It’s not often we get to ride a top flight cyclocross bike on a professional course. But Ridley invited Cycling Weekly to ride the Superprestige Gavere course on its latest X-Night SL the day before the races, when the course was already marked out, although not as chewed up as when the pros took to it on the Sunday.
The first thing you notice is how agile the X-Night SL is in tight corners and when picking a line. It’s easy to turn, but still has plenty of stability to tackle faster sections of the course.
After the descent from the top of the course, there’s a long, flat, firm run, which needs the large ring and top end of the cassette. Going full gas, at no time did I feel as if the bike was likely to pitch me into the lake or down the bank on either side.
The Superprestige Gavere course includes an unusually long climb through the woods, so the X-Night SL’s low weight and stiff frameset really help retain momentum.
The X-Night SL frameset is pretty resistant to mud accumulation in the usual places, although the Ultegra Di2 front mech tends to collect mud on its flat top surface. But Di2 copes really well with the mud and kept shifting cleanly throughout the ride.
The X-Night SL we rode had Vittoria Terreno Mix tyres. They’re a great all-rounder, but weren’t the best choice for the increasingly sloppy mud. I dropped the pressure until they were bottoming out on the rim. This added enough grip to cope with the conditions, but something a bit more aggressive would have been an advantage. On the plus side, they didn’t clog up.
The 2019 Ridley X-Night SL: design, specs and prices
Ridley is onto the sixth iteration of its X-Night cyclocross bike. Over the years, cyclocross races have become faster and the X-Night’s geometry has changed to reflect this. One significant change is in the bottom bracket drop, with the latest X-Night having a lower bottom bracket than its predecessors to add stability. Ridley has retained the traditional horizontal top tube on its cyclocross bikes, with a flattened profile to make shouldering easier.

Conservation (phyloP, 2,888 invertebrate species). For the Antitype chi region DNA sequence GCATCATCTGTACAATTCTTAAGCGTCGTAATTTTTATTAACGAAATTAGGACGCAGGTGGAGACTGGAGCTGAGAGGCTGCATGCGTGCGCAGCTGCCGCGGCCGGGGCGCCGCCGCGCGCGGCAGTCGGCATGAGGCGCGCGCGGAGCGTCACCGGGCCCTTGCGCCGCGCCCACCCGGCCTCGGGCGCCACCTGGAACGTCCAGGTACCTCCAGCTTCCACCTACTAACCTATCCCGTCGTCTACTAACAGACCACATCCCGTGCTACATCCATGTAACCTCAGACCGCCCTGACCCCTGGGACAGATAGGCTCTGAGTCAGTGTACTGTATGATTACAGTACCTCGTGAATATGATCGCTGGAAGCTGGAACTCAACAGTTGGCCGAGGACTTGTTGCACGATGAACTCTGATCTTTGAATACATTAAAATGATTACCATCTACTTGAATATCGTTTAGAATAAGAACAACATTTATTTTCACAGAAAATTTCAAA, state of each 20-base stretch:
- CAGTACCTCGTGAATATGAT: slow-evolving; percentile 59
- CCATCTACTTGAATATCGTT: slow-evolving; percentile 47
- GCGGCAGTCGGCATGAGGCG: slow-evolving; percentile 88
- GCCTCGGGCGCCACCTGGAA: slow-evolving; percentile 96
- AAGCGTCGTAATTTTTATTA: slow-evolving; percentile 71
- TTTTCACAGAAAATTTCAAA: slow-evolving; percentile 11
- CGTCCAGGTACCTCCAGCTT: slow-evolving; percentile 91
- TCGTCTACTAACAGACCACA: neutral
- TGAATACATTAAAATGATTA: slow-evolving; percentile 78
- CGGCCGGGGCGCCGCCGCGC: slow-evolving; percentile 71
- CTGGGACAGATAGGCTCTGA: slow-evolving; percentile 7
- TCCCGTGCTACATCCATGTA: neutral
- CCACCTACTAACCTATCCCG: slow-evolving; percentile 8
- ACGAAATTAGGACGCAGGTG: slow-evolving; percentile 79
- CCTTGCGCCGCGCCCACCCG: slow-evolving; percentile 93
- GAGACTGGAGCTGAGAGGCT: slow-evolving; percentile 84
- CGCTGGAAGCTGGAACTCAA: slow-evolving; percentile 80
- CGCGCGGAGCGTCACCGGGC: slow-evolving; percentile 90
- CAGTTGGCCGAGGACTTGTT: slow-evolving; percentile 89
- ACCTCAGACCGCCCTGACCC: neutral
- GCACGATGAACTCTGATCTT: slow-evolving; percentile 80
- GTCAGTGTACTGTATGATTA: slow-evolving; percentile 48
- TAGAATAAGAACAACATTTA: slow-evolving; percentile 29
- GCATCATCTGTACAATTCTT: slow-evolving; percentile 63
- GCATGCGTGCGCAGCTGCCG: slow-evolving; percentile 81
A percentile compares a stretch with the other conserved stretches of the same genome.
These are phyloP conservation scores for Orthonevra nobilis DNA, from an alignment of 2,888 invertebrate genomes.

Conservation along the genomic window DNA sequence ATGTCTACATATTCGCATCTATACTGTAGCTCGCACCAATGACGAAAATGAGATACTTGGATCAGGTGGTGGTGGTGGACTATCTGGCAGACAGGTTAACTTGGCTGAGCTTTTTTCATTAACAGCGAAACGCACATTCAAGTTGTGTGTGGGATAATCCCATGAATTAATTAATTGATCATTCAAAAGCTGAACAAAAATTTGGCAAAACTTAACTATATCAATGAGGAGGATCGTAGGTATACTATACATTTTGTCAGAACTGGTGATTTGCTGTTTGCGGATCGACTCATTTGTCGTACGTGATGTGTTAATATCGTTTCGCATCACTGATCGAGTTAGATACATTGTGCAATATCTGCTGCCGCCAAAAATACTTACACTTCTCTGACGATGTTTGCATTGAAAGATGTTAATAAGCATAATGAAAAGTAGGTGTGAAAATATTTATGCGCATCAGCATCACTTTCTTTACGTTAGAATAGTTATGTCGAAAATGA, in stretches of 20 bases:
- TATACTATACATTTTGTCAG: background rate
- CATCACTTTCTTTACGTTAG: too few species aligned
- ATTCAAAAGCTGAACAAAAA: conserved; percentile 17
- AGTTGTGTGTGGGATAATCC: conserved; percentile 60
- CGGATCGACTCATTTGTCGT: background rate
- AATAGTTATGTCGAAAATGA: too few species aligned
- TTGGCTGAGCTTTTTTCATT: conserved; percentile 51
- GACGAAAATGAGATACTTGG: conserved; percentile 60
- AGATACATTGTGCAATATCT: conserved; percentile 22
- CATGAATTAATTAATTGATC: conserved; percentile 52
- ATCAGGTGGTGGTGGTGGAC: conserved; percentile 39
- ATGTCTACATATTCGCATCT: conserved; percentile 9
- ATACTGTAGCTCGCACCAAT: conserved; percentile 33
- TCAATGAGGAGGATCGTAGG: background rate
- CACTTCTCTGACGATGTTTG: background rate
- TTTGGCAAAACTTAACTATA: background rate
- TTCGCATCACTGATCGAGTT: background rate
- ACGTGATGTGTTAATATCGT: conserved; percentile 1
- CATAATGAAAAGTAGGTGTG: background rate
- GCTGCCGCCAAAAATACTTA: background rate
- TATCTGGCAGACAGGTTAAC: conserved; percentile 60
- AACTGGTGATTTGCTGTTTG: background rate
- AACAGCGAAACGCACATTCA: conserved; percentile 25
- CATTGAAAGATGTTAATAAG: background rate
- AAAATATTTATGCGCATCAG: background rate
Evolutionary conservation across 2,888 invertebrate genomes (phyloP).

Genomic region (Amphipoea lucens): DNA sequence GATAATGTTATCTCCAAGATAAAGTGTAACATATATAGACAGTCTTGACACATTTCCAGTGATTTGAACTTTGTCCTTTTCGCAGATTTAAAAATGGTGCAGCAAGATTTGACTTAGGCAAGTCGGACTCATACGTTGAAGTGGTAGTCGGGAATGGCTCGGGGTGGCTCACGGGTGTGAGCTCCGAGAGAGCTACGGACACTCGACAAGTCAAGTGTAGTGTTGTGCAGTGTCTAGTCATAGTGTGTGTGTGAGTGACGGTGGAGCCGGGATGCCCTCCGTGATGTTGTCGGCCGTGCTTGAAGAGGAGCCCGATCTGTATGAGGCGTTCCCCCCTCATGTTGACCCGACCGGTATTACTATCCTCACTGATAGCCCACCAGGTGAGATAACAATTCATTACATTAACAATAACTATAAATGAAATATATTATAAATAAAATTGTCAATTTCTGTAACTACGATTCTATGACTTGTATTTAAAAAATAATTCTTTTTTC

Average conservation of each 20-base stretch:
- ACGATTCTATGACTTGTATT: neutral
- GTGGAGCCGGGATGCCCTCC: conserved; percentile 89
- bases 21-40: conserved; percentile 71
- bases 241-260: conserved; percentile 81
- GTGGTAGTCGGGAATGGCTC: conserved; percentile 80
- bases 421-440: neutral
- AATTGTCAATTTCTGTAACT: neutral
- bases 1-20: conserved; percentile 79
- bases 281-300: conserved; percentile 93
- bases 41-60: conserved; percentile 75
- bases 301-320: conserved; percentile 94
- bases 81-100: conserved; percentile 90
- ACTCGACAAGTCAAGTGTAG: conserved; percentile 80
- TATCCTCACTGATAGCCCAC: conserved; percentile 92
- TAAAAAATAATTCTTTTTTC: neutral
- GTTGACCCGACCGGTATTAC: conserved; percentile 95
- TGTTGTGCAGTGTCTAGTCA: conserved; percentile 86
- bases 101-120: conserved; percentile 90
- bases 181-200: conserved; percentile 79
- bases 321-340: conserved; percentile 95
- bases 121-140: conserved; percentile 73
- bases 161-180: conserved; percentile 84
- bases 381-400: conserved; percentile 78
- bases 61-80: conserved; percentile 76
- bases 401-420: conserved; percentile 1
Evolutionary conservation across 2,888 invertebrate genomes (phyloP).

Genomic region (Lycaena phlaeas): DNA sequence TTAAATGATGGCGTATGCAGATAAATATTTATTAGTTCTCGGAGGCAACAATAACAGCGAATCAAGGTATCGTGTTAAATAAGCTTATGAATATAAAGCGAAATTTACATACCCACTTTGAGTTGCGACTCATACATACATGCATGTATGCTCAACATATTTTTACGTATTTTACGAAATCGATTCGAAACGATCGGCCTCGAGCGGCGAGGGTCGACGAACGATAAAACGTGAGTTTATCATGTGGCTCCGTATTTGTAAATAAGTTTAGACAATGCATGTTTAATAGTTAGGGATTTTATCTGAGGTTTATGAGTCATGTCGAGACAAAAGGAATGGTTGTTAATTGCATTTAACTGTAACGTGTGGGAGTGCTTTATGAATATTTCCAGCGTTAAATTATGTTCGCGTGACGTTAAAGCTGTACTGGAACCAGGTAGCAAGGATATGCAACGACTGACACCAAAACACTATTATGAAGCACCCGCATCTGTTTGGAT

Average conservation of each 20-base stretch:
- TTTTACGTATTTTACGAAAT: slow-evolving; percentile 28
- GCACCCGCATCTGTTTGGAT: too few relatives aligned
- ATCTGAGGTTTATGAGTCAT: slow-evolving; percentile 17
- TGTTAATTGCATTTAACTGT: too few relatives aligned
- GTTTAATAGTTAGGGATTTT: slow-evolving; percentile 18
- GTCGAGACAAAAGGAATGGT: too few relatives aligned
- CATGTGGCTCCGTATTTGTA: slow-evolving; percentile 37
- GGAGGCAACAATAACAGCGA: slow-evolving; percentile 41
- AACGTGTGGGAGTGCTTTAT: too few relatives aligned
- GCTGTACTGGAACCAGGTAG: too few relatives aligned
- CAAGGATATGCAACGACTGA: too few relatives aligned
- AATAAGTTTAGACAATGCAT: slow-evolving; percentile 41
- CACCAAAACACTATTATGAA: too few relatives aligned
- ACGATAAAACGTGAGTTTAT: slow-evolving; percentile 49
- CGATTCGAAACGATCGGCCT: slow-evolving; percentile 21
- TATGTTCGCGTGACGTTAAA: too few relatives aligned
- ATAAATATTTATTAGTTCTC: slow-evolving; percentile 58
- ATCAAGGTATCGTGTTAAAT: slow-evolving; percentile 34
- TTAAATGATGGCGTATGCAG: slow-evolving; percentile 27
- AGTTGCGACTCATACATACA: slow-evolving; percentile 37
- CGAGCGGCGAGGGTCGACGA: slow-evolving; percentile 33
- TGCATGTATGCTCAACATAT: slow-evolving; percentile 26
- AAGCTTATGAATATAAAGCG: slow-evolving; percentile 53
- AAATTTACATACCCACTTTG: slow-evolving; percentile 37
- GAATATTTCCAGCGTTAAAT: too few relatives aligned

The X-Night’s 72 degree fork angle is quite aggressive, for agility. There’s a short reach and low stack for a compact racing position and the ability to shift weight over obstacles.
The launch of the X-Trail gravel bike range in carbon and alloy has allowed Ridley to tailor its cyclocross bike range to racing, with the X-Trail having a longer wheelbase and less aggressive geometry.
Other modern features of the X-Night SL include flat mount disc brakes, which make for a stiffer interface between the frame and the caliper, while the 12mm thru-axles increase rigidity. Ridley still makes cantilever versions of its cyclocross machines, for the dyed-in-the-wool traditionalist.
Ridley uses a PF30 bottom bracket for stiffness too and it’s taken pains to reduce the shelf behind the bottom bracket shell – a classic location for mud build-up, although there’s still a cable run for a mechanical front mech. The X-Night frame is adaptable for single ring and two ring mechanical and electronic groupsets.
Alongside the X-Night SL, Ridley also sells the X-Night. The frames look identical, but there’s a 200g weight penalty, with the X-Night weighing around 1kg due to the lower modulus carbon used.
Ridley also sells the X-Ride and X-Bow alloy crosser ranges. The X-Night SL comes in mechanical Ultegra spec for €3599, Force 1 for €4299 or Ultegra Di2 for €4779. Drop down to the standard X-Night and prices start at €2799. For a modest upcharge, you can customise the paintwork on all Ridley’s bikes.